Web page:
Ex 22:20-26; Ps 18:2-3, 3-4, 47, 51; 1 Thess 1:5-10; Mt 22:34-40
In January 2011, a picture of Dr. Richard Teo circulated in the internet. Together with it, a transcript of his talk on his life experiences went viral as well. He was a general medical practitioner turned cosmetic surgeon and he died of lung cancer on October 18, 2012, nine months after his talk.
Already suffering from cancer in January, he shared his life experiences with a class of students. In the beginning, just like many people, he thought of happiness in terms of success, and success was about wealth. As a young doctor, he saw that becoming a cosmetic surgeon was the fastest way to success and wealth. So instead of healing the sick and the ill, he shifted to glorifying aesthetic looks. True enough, after a year, he was raking in millions and could very well afford the luxuries of life. Then in March 2011, at the pinnacle of life according to the world’s standards, he was diagnosed with lung cancer. He got very depressed and realized that his success and everything that he had acquired could not give him genuine happiness and joy.
Dr. Teo recalled a college friend named Jennifer. Whenever she saw a snail on the pathway, she would pick it up and put it along the grass path. At that time, he could not understand what Jennifer was doing, getting her hands dirty for the sake of a snail. It was just a snail. Besides, it deserved to be crushed if it went the pathway of humans.
Dr. Teo said that as a doctor, he should have been steeped in compassion even for non-human creatures, but he was not and could not. In fact, his exposure to sufferings and deaths in the cancer department as a young doctor deadened his feelings and capacity to empathize. Everything became simply a job for him. While he knew all the medical terms to describe the sufferings of people, how they felt and what they were struggling through, in truth, he did not really know how they felt – until he became a cancer patient himself. He said that if he could only relive his life, he would have been a different doctor – a truly compassionate one. A cancer patient himself, he began to understand how other patients felt, something that he learned the hard and irrevocable way.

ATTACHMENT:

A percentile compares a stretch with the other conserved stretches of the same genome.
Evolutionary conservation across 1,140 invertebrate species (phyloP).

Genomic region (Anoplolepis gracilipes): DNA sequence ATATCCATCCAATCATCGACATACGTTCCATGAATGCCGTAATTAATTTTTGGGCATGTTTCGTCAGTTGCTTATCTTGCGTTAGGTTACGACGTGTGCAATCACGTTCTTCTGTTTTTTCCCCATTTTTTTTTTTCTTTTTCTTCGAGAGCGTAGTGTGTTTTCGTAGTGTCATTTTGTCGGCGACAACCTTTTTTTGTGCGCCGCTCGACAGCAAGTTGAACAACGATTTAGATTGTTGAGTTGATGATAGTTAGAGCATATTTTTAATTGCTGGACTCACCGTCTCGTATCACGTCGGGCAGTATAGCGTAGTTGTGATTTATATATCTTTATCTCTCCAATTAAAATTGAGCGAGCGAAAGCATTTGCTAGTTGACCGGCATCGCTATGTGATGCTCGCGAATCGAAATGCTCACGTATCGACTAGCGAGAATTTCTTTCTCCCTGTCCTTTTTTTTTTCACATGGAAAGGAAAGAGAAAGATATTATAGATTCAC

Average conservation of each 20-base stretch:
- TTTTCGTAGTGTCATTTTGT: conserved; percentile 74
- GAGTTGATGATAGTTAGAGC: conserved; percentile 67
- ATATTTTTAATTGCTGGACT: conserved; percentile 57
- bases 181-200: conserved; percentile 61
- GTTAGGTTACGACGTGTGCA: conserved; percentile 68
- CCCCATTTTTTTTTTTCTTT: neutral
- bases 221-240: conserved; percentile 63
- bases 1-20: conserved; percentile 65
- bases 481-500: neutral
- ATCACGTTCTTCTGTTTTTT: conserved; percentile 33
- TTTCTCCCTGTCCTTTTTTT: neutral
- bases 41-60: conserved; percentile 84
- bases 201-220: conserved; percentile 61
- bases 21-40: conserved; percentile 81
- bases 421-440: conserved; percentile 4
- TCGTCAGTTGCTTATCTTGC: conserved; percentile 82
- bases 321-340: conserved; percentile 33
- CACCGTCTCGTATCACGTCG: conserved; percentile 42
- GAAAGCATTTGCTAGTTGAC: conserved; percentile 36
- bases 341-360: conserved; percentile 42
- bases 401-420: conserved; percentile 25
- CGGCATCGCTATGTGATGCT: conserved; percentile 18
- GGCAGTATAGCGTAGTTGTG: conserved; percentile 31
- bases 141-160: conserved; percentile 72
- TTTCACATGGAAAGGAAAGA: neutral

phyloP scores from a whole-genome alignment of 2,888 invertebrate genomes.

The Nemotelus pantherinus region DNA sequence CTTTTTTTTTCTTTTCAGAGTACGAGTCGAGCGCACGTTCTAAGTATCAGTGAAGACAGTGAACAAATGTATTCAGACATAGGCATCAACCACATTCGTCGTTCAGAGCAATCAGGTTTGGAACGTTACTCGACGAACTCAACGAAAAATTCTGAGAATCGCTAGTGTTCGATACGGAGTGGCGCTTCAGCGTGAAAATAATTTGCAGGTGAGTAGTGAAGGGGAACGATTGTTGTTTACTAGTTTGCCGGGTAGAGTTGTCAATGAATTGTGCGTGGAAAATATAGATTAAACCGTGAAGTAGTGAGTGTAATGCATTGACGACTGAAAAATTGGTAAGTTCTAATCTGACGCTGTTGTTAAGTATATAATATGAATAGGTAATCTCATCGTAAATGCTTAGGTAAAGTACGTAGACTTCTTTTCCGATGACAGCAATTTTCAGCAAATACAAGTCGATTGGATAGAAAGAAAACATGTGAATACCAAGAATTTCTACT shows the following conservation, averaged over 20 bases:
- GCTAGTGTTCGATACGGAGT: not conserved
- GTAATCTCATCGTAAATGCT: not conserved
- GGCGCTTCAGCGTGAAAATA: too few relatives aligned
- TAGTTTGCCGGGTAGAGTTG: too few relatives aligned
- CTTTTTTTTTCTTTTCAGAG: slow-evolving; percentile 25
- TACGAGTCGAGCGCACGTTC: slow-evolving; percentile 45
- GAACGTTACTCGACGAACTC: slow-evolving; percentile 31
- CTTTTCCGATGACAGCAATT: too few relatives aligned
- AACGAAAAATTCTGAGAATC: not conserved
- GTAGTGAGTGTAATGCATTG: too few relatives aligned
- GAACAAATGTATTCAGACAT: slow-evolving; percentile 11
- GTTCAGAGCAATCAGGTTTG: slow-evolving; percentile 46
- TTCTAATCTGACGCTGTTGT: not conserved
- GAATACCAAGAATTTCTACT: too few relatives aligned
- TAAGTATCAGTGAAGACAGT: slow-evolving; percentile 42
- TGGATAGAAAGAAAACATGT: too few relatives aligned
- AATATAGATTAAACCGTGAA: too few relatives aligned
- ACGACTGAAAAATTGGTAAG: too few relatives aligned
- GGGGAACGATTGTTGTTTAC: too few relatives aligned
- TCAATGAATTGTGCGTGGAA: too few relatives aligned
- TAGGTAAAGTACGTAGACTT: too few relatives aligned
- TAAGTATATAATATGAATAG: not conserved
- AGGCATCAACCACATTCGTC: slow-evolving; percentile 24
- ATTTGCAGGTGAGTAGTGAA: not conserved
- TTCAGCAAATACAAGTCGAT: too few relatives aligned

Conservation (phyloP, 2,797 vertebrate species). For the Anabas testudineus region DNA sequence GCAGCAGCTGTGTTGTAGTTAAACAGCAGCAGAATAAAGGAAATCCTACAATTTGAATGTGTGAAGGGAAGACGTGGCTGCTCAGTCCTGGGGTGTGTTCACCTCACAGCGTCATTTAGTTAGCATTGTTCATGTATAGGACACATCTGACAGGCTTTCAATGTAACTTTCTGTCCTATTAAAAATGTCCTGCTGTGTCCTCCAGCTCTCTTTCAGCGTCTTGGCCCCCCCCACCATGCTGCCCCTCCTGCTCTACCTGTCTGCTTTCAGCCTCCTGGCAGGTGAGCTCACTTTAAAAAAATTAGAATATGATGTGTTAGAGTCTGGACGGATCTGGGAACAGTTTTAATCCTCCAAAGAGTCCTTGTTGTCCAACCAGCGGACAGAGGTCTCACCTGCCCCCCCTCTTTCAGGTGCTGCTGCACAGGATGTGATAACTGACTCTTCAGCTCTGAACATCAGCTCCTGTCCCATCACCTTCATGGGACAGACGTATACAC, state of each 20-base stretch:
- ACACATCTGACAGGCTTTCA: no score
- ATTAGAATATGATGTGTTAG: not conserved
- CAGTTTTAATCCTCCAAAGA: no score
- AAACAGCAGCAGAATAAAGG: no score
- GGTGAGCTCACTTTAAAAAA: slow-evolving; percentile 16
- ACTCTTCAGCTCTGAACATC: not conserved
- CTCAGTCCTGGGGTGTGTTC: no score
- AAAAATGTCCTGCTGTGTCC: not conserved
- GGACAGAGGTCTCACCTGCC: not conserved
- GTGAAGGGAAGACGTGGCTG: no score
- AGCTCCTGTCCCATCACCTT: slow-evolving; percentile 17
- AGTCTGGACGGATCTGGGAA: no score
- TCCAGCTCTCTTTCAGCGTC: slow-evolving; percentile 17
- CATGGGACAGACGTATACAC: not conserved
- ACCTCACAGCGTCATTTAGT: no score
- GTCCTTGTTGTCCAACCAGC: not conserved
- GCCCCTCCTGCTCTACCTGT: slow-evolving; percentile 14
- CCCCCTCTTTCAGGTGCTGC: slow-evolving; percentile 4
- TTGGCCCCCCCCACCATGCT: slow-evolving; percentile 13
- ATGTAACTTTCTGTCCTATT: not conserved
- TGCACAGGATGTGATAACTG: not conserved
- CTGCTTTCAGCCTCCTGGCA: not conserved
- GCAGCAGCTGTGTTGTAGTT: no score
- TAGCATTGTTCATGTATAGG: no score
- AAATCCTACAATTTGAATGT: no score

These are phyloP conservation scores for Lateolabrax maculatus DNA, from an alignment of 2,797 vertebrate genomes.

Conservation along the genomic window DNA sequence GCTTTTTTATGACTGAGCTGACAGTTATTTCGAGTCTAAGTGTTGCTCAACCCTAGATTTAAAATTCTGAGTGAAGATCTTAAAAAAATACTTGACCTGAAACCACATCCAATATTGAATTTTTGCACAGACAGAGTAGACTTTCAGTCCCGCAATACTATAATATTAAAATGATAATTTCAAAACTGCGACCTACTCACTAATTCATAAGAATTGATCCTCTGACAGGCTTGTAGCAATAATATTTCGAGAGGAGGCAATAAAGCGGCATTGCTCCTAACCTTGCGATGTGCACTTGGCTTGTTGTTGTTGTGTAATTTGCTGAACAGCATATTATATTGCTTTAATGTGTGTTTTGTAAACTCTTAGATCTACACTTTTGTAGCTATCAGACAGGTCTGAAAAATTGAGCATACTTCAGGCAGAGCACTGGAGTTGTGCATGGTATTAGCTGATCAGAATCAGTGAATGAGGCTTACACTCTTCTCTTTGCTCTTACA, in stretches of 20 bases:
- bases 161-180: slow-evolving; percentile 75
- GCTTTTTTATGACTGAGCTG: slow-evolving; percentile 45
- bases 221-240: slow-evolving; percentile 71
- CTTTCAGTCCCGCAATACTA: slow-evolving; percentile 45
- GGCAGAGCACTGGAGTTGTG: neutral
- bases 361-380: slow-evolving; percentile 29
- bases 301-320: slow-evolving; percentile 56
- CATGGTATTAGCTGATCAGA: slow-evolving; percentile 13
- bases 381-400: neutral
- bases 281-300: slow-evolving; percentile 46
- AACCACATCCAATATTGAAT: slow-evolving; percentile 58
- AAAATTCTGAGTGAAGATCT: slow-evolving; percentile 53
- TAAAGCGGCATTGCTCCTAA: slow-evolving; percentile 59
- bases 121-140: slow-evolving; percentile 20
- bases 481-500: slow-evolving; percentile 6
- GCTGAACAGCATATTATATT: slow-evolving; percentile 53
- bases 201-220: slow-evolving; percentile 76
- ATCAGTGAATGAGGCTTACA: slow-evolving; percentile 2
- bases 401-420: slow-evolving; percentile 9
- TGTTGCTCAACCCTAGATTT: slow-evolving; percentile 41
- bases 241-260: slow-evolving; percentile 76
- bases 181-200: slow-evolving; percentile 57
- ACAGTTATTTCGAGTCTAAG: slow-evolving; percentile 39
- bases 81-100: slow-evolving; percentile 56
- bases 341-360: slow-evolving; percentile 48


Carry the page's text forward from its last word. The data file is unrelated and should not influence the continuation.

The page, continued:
Dr. Teo reminded his listeners never to lose their moral compass along the way of life and in the practice of their professions, something that he lost as he got obsessed with wealth, viewing his patients as merely sources of income. As doctors, they should serve people and have compassion on the sufferings of their patients. Society and media should not dictate on them how they should live.
True happiness does not come from serving oneself but from serving others. And it comes from knowing God, not simply knowing God but knowing God personally, and having a genuine relationship with God. He said that is the most important thing he learned: to set our priorities at an earlier stage of our lives – to trust in the Lord and to love and serve others, not just ourselves.
Dr. Richard Teo ended his talk with a quote from the book Tuesdays with Morrie. It says: “Everyone knows that they are going to die; every one of us knows that. The truth is none of us believe it because if we did, we will do things differently. When I faced death, when I had to, I stripped myself of all stuff totally and I focused only on what is essential. The irony is that a lot of times, only when we learn how to die then we learn how to live.”
On this 30th Sunday in the Ordinary Time, Jesus reminds us that love of God and neighbors is the summary of all the laws, commandments and teachings of the prophets, the summary of religion itself. It is very significant that we are hearing these two greatest commandments right after All Saints’ Day and All Souls’ Day. The saints are known for the holiness of their lives. As Christians, this is our fundamental calling – this universal call to holiness, which consists in the practice of the love of God and neighbors.